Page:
Animal Shelter Volunteer 'Steals' Dog on Death Row During Protest, Police Won't File Criminal Charges
A 4-year-old American bulldog mix named Pursuit is at the center of a controversy that began at the Humane Society of Harrisburg Area in Pennsylvania.
Pursuit has been the longest resident at the humane society. In December, they described him as “playful, independent, protective, funny, and athletic” as they tried to find him a forever home.
“We would say we are looking for a Christmas Miracle, but Pursuit shouldn’t need a miracle because he is a great dog; yet somehow, he is approaching his SECOND Christmas in a shelter,” the shelter posted in December.
“Truly a staff and volunteer favorite, Pursuit is a goofy 4-year-old American Bulldog mix known for his love of toys and always sitting like a proper gentleman (he is a gentleman walking on a leash too)! While he needs a feline-free home, he enjoys playing with other dogs! He is looking for a home with children 12 years or older.”
But somehow, between December and February, the “proper gentleman” was slated to be euthanized.
There was a massive pushback from the community. A Facebook page called “Let Pursuit Live” was started. People protested at the shelter. Other rescues even reportedly offered to take the dog.
The humane society issued a statement on its Facebook page, claiming that the dog had bitten or attempted to bite three times, the most recent incident being with a prospective adopter in January. Following that third strike, the shelter said they had a third-party evaluator come in, and the evaluator determined that the dog was not safe to be adopted out.
The protesting reached a fever pitch on Monday, when Pursuit was scheduled to be put down. PennLive was on the scene filming as police were on site speaking to a person in a dark gray car.
An unidentified volunteer allegedly went into the shelter, removed Pursuit, and took the dog to their car. They appeared to speak to police at some length before driving away to the cheers of the gathered crowd.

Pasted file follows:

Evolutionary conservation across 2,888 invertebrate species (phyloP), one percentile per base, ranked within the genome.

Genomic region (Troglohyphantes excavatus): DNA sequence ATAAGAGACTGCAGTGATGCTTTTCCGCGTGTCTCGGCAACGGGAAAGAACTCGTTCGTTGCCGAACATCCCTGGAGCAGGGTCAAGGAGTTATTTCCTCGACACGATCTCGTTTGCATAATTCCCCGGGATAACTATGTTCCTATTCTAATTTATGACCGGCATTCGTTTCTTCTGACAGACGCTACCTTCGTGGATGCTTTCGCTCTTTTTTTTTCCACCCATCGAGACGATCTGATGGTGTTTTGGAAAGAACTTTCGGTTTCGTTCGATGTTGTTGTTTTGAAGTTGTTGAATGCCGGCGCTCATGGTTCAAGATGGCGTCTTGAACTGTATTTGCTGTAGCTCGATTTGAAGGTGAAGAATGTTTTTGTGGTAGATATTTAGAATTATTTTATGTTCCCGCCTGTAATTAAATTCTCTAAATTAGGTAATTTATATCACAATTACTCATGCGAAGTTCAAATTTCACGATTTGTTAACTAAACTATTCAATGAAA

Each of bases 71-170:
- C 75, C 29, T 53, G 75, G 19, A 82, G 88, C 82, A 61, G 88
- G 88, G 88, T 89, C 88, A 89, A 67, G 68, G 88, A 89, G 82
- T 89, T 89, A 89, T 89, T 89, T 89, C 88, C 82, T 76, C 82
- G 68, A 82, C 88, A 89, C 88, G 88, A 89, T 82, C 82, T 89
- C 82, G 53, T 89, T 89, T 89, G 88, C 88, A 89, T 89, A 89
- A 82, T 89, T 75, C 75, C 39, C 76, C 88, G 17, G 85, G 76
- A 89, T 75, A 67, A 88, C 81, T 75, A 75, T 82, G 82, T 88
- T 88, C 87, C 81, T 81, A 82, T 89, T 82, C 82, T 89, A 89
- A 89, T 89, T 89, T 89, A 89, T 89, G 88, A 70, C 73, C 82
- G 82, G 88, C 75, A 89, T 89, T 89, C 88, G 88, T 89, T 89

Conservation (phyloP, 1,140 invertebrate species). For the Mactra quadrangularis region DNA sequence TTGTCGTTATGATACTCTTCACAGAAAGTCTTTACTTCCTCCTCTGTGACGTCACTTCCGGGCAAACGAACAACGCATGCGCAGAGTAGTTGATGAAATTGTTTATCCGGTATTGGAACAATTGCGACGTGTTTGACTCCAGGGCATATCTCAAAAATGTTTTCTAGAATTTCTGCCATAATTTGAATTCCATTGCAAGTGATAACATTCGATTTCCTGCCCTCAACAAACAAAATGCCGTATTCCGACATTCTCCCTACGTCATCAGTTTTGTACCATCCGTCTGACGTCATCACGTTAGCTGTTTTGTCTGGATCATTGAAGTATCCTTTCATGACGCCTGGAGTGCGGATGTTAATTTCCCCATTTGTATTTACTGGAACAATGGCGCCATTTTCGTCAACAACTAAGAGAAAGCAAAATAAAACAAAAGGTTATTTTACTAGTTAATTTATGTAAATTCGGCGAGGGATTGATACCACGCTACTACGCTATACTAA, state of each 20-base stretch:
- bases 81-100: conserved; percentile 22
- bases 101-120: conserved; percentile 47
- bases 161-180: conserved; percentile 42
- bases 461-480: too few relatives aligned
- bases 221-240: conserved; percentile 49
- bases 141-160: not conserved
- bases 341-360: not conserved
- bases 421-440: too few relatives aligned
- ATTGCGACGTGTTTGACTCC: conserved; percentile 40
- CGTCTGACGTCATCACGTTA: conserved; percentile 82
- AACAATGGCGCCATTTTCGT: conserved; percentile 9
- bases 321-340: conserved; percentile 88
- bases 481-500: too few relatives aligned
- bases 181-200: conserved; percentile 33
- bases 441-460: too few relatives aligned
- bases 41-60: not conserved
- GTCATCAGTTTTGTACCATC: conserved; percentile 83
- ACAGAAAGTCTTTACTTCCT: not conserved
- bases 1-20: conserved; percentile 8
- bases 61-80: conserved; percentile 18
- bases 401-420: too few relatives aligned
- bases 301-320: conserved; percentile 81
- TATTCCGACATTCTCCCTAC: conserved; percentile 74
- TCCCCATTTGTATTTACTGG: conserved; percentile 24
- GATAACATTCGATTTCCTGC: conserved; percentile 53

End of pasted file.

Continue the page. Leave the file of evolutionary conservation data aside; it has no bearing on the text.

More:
Updates have been shared to the “Let Pursuit Live” page, saying only that the dog is safe and at an undisclosed location for the time being.
Since then, accusations have been hurled at the shelter, and it issued a statement on its Facebook page.
“The Humane Society works tirelessly to find loving homes for all animals placed into our care,” the statement read. “We do this because we want them to become pets and live out their years in happiness.
“For this reason, we never euthanize based on space at the facility or how long an animal has been in our care. Last year, we found homes for 843 pets.
“This morning, Pursuit was removed from our shelter by a volunteer. Its unfortunate Pursuit was taken from us. We had decided to delay any decision for 72 hours to identify next steps. HSHA thanks everyone for their concern and love for animals. We love them, too.”
The humane society filed a police report, but on Feb. 16, the Swatara Township Police Department released a statement saying the investigation had been closed and no criminal charges would be filed.
“On February 13, 2023, the Humane Society of Harrisburg filed a police report with the Swatara Township Police Department pertaining to a dog named ‘Pursuit’ that was removed from the property by one of their volunteers,” the statement read.
“After conferring with the Dauphin County District Attorney’s office, it was determined that no criminal charges would be filed in this case. The Swatara Township Police Department investigation into the matter is now closed.”
Supporters of the shelter worry that this incident will undermine the shelter and its ultimate goal to find well-adjusted animals their forever homes, while fans of Pursuit are relieved that the dog was pulled in time.
This article appeared originally on The Western Journal.